Movie Review: ‘McFARLAND, USA’ Crosses the Finish Line With Flying Colors

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Preston Barta // Editor


McFARLAND, USA | 128 min | Rated PG
Director: Niki Caro
Cast: Kevin Costner, Maria Bello, Ramiro Rodriguez, Carlos Pratts and Morgan Saylor

When it comes to Disney sport films, critics tend to roll their eyes. All too often does Disney play it too safe and try to manipulate our emotions, but hey, their films are made to be seen by a wide audience. So you can’t expect a lot of sex, drugs and rock ‘n’ roll. However, since this is a family-friendly zone, McFARLAND, USA is about as good as sports films get.

The story is as follows: After an incident, Coach Jim White (Kevin Costner) finds himself having to move his family to the only job at the only school that would hire him. He has his doubts about the town (insert movie title), but after some time goes by he notices that the students of McFarland High School have a unique potential. They may not have the talent to lead a football team, but they can run. So Coach White forms a cross country team and transforms the students into championship contenders.

Costner is a dependable actor for the most part, especially movies with sports set as the background. Even when his movies are terrible, and Costner has been in some terrible movies, he always brings such charm and heart to his roles. When you think about some of the sports films he has done, what makes them so memorable is the fact that there is more to them than a sports team trying to achieve greatness or the game itself. 1988’s BULL DURHAM was more than just about baseball; it was about love and life. Same goes for TIN CUP (1996), FOR THE LOVE OF THE GAME (1999) and even last year’s DRAFT DAY.

Center, Coach Jim White (Kevin Costner) and his cross country team. Photo courtesy of Walt Disney Pictures.

Center, Coach Jim White (Kevin Costner) and his cross country team. Photo courtesy of Walt Disney Pictures.

Now, under the wing of filmmaker Niki Caro (WHALE RIDER, NORTH COUNTRY), Costner gives one his most earnest performances in quite sometime. His Coach White is very grounded and human. You can feel his frustration and why he slips when he does, especially at the film’s start, when trying to motivate a football team. He shows us the various facets of his character– a coach, a father, a neighbor and a mentor. And no, I’m not doing Steve Carell’s speech from FOXCATCHER (2014); Costner is just that kind of character: someone for the students of McFarland to look up to and follow.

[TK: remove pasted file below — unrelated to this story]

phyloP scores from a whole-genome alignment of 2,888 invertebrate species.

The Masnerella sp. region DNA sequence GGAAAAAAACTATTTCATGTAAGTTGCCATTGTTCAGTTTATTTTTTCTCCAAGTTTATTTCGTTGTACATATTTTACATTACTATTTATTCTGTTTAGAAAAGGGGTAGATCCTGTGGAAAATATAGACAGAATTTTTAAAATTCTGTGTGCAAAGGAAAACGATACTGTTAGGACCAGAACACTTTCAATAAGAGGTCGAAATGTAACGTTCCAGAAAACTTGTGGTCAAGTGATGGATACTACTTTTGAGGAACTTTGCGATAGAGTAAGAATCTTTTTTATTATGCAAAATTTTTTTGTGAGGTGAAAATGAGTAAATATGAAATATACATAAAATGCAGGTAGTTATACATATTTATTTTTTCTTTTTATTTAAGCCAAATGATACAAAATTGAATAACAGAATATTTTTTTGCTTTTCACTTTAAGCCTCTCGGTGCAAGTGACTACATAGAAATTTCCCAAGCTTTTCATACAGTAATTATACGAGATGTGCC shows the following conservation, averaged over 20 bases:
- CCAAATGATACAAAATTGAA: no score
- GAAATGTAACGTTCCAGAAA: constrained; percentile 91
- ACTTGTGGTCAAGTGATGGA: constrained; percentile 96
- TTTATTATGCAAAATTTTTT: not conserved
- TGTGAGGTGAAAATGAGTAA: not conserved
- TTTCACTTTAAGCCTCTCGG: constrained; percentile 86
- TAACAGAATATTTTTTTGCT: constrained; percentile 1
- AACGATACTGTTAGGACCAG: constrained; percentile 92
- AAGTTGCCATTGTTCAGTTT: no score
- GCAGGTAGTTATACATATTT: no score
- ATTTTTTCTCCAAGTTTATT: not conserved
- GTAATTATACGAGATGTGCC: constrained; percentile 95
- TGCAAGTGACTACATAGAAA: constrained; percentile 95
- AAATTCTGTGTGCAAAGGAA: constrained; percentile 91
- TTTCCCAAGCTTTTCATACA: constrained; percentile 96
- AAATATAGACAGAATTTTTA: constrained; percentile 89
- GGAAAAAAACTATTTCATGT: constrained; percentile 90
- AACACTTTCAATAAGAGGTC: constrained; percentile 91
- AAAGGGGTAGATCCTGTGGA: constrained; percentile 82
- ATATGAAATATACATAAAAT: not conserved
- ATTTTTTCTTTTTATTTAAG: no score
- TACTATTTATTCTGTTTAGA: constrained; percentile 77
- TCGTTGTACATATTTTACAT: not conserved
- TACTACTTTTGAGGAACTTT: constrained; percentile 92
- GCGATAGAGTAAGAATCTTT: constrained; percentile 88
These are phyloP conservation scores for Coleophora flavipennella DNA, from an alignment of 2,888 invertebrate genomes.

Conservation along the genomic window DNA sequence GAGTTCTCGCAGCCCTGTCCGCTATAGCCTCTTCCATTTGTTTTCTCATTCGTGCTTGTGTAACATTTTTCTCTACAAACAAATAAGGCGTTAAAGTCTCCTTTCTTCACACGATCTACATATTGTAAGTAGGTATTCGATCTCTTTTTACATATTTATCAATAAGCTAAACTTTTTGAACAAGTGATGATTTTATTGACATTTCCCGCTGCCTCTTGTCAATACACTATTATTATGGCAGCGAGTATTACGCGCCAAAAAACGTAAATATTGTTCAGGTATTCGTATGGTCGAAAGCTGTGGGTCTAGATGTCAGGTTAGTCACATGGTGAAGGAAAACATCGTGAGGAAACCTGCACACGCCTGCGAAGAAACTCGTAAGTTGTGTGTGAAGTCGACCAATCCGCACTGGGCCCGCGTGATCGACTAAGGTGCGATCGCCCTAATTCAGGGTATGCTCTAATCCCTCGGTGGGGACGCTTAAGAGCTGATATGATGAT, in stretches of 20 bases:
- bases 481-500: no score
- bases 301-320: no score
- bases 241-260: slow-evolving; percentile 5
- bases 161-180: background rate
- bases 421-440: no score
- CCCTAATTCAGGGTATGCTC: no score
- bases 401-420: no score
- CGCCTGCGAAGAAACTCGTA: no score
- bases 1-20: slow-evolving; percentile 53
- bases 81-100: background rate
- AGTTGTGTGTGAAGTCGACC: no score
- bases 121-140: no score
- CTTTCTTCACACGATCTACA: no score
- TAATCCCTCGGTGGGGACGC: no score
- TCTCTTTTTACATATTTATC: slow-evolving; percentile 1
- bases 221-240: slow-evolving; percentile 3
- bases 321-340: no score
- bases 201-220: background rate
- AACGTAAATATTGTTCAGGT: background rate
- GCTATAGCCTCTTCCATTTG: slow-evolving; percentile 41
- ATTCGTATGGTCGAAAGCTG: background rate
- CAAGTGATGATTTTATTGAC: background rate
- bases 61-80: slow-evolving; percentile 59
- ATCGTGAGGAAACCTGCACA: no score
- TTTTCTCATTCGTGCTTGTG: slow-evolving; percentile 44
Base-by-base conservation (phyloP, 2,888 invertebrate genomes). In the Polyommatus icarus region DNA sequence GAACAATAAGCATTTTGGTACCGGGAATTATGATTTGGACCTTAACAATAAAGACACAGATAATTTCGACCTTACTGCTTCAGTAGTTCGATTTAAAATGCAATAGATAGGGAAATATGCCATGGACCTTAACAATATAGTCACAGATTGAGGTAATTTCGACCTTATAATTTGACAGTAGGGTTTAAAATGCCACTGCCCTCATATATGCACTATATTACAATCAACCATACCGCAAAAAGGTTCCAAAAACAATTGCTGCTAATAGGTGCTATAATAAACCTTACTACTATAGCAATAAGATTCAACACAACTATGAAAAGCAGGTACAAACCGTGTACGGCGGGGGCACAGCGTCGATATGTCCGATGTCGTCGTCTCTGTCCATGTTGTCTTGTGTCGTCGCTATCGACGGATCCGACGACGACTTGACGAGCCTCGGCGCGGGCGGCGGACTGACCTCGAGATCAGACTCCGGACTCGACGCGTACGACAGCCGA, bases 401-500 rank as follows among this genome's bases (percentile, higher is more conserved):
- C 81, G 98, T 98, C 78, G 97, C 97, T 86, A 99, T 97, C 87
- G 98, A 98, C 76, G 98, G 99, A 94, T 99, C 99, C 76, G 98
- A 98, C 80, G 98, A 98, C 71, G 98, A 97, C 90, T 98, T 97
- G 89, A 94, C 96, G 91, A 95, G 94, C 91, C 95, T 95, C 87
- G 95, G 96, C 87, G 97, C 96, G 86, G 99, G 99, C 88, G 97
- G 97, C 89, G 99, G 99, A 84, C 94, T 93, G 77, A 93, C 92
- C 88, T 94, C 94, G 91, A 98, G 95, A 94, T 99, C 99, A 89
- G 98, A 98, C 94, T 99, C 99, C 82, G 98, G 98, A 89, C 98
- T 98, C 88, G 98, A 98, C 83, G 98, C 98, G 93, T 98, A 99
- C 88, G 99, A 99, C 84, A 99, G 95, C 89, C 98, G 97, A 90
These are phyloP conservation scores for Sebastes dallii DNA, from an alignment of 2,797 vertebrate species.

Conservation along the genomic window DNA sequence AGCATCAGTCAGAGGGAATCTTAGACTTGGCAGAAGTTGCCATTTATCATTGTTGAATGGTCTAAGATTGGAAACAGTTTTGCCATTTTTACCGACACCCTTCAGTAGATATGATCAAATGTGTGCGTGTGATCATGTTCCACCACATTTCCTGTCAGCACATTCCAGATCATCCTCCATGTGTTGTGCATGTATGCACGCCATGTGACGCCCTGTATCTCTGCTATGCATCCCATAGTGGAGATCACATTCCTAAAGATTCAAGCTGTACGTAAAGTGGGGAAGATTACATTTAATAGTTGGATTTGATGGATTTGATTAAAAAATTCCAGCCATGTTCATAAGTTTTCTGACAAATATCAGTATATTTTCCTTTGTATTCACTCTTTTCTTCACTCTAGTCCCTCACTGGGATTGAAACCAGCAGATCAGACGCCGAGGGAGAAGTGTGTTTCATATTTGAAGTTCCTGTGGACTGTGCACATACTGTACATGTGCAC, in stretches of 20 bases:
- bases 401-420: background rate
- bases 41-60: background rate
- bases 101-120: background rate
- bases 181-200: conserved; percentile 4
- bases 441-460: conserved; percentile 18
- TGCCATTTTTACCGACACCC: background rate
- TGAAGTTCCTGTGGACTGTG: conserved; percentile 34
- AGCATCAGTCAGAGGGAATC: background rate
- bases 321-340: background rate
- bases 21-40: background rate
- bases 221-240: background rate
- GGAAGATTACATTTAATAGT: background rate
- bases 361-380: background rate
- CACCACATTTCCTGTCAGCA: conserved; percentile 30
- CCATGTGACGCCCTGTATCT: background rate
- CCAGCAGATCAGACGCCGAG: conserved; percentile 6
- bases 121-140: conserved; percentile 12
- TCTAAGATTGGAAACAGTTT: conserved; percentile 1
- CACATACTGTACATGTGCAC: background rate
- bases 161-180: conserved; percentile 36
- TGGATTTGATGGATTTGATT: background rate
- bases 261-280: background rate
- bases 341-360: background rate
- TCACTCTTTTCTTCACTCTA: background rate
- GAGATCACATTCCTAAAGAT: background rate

While Costner carries the film in a big way, much of the film’s strength comes from the runners themselves and their unique, individual stories. They each work hard, get up before dawn and support their families by working in the fruit fields. It offers a powerful immersion into their culture and taxing lifestyle that is part of their work.

McFARLAND, USA could have easily been rendered a clichéd portrayal, but Caro has a careful hand that poignantly depicts the harsh reality of life in a migrant community and showcases an awe-inspiring story about a town that came together and had hope. Of the new additions this week, this may be the good-hearted film to see.

McFARLAND, USA is playing in theaters today.

About author

Preston Barta

I have been working as a film journalist since 2010, dividing the first four years between radio broadcasting and entertainment writing in the Dallas-Fort Worth metroplex. In 2014, I entered Fresh Fiction (FreshFiction.tv) as the features editor. The following year, I stepped into the film critic position at the Denton Record-Chronicle, a daily North Texas print publication. My time is dedicated to writing theatrical film reviews, at-home entertainment columns, and conducting interviews with on-screen talent and filmmakers, as well as hosting a podcast devoted to genre filmmaking (called My Bloody Podcast). I've been married for seven happy years, and I have one son who is all about dinosaurs just like his dad.